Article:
By Tim Johnson, Stuart Leavenworth and Lesley Clark
McClatchy Washington Bureau
WWR Article Summary (tl;dr) Tens of thousands joined marches and rallies in Boston, New York, Los Angeles, Chicago, St. Louis, Denver and dozens of other U.S. cities, and women’s rallies also were held in foreign cities like London, Paris, Sydney, Ottawa and Nairobi.
Hundreds of thousands of people streamed into the nation’s capital Saturday for a march in support of women’s rights and civil rights, the largest of dozens of marches in the United States and around the world that signaled the rocky road ahead for President Donald Trump a day after his inauguration.
Washington’s public transportation system nearly ground to a halt as big crowds traveled to the Women’s March on Washington rally on the National Mall, easily dwarfing the crowd gathered for Trump’s inauguration Friday.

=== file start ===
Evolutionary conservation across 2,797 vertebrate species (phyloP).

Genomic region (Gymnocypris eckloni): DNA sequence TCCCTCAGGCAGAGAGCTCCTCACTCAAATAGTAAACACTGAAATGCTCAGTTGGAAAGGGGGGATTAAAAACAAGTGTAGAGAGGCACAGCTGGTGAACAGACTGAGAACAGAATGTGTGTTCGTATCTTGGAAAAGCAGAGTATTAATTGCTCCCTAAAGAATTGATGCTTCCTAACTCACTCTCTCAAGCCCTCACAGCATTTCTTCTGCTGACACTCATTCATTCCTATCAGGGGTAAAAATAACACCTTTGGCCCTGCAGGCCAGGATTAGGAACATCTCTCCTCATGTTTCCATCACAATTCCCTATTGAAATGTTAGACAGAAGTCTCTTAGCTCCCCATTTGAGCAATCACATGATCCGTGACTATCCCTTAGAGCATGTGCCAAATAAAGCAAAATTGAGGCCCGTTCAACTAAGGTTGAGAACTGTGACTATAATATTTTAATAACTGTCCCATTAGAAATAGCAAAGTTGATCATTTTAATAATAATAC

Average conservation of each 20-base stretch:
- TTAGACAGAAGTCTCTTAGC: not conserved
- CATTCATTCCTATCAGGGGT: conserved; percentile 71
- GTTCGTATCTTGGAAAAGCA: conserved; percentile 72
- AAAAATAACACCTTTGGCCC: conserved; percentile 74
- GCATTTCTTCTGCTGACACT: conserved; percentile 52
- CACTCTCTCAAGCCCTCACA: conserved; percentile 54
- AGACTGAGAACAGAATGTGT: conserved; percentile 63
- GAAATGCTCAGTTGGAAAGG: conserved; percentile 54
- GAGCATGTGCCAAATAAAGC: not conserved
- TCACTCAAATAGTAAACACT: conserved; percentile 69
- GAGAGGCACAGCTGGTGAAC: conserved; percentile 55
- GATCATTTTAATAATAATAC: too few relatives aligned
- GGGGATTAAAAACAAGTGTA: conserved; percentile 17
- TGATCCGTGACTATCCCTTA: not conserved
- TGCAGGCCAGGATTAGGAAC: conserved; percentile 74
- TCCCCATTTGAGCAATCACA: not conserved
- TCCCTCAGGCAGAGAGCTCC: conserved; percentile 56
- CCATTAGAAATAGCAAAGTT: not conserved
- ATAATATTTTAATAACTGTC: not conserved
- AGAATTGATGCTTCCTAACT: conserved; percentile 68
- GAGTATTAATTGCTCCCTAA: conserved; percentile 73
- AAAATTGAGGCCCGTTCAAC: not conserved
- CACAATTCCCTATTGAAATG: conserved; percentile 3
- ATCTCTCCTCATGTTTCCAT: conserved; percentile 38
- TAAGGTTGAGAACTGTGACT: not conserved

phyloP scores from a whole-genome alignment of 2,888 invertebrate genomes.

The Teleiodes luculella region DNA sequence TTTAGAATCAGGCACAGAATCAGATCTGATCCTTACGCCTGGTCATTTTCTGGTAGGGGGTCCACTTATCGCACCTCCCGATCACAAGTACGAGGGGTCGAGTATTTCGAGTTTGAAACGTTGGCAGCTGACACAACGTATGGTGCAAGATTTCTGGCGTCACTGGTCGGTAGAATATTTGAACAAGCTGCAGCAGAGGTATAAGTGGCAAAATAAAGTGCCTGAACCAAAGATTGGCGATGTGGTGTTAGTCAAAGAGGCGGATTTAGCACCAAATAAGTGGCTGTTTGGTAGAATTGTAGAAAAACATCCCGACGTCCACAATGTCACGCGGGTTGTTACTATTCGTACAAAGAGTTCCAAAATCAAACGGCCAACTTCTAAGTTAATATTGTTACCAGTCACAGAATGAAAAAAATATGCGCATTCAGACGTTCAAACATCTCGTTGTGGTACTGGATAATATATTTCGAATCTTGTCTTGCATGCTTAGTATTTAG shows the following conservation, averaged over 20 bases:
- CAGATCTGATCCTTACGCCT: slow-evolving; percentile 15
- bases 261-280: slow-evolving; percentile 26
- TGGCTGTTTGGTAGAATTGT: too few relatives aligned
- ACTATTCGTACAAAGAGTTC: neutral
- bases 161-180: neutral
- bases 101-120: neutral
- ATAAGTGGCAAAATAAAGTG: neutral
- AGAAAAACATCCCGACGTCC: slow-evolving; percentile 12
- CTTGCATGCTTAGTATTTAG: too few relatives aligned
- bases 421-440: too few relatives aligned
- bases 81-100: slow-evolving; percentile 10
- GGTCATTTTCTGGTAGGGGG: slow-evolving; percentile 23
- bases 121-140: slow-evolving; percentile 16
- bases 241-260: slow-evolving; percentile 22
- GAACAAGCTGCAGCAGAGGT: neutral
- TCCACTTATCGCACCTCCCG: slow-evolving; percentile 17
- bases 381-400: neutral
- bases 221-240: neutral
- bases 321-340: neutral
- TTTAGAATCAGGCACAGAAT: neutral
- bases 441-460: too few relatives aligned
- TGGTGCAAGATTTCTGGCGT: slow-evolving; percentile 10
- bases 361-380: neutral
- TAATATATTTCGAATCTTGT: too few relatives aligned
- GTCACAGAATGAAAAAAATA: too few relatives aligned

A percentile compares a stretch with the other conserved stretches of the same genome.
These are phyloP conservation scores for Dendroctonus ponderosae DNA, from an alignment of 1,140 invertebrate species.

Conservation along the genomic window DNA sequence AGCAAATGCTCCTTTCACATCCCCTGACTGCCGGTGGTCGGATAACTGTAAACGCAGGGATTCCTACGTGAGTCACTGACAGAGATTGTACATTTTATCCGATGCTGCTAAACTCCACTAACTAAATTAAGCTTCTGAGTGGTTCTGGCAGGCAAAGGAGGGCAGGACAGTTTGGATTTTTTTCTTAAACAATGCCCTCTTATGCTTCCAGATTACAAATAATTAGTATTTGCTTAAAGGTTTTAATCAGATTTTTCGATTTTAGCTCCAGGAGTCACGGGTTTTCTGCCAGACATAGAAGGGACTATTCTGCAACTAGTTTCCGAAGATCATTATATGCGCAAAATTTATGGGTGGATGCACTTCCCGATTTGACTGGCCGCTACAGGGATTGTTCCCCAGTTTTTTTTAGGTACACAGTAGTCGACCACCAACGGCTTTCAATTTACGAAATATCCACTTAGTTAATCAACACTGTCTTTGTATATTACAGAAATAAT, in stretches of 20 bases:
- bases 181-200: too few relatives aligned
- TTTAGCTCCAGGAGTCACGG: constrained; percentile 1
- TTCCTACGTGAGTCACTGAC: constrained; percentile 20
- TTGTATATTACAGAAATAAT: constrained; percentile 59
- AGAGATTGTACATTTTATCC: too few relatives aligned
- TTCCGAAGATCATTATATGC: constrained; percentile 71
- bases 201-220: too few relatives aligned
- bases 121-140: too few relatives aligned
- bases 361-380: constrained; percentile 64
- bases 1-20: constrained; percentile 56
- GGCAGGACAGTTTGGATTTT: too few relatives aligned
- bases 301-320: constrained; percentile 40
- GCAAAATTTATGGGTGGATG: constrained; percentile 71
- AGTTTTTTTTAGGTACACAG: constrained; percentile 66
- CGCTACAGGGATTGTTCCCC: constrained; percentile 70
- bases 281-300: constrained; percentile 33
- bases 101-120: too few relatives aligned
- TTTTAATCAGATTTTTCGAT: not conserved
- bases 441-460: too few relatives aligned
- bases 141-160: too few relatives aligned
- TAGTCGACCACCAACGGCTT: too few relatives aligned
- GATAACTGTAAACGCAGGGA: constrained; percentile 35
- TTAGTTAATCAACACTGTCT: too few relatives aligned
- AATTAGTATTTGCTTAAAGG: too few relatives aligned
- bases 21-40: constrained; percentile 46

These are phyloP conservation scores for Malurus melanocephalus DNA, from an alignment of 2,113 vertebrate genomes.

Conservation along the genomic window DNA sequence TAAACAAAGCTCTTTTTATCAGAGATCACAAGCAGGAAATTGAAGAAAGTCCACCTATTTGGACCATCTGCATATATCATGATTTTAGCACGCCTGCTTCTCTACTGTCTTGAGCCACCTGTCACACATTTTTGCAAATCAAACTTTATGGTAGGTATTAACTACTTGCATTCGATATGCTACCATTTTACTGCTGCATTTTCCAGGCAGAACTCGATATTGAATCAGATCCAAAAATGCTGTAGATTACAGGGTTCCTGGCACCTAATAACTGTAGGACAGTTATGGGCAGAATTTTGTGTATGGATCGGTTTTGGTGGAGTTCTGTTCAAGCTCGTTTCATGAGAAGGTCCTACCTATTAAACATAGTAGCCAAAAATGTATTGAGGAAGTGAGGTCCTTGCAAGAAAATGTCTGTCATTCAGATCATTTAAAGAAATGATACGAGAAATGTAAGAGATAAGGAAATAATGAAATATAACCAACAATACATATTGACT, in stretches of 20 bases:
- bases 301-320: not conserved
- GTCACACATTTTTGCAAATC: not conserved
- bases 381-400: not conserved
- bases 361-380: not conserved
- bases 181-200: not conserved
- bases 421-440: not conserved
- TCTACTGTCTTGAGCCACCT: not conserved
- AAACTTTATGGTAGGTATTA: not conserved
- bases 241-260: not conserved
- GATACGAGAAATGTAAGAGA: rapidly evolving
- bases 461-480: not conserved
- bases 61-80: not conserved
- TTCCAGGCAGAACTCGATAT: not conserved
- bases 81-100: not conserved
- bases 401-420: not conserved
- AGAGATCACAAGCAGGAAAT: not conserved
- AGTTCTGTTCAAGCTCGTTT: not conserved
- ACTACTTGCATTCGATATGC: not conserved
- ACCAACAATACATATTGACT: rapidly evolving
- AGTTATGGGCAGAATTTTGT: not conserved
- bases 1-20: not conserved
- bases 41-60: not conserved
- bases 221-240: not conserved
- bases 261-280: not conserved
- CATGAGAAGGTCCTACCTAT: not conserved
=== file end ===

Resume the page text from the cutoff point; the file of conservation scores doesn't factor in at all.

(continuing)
Tens of thousands joined marches and rallies in Boston, New York, Los Angeles, Chicago, St. Louis, Denver and dozens of other U.S. cities, and women’s rallies also were held in foreign cities like London, Paris, Sydney, Ottawa and Nairobi.
“I was just talking to people from our many sister marches, including the one in Berlin, and they asked me to send a special message: ‘We in Berlin know that walls don’t work,'” said the event’s honorary co-chair, Gloria Steinem.
Before her was a sea of people, many wearing pink knit caps, the symbol of the march. Thousands waved signs and placards, some bearing angry messages, others in a more humorous vein. “Where do I even start?” said one sign.
“It’s an extraordinary day,” said Sen. Kamala Harris, a newly installed Democrat from California. “We are at an inflection point in the history of our country.”
The marches demonstrated the country’s deep divisions and brought to the fore groups that repudiate Trump, domestically and globally, and his vision of the country, which some see as exclusionary. If nothing else, the marches signaled a combative mood among Trump’s opponents. Protest issues ranged far beyond women’s rights to include Trump’s relations with Russia, government surveillance, concern about billionaire leaders and migrant rights.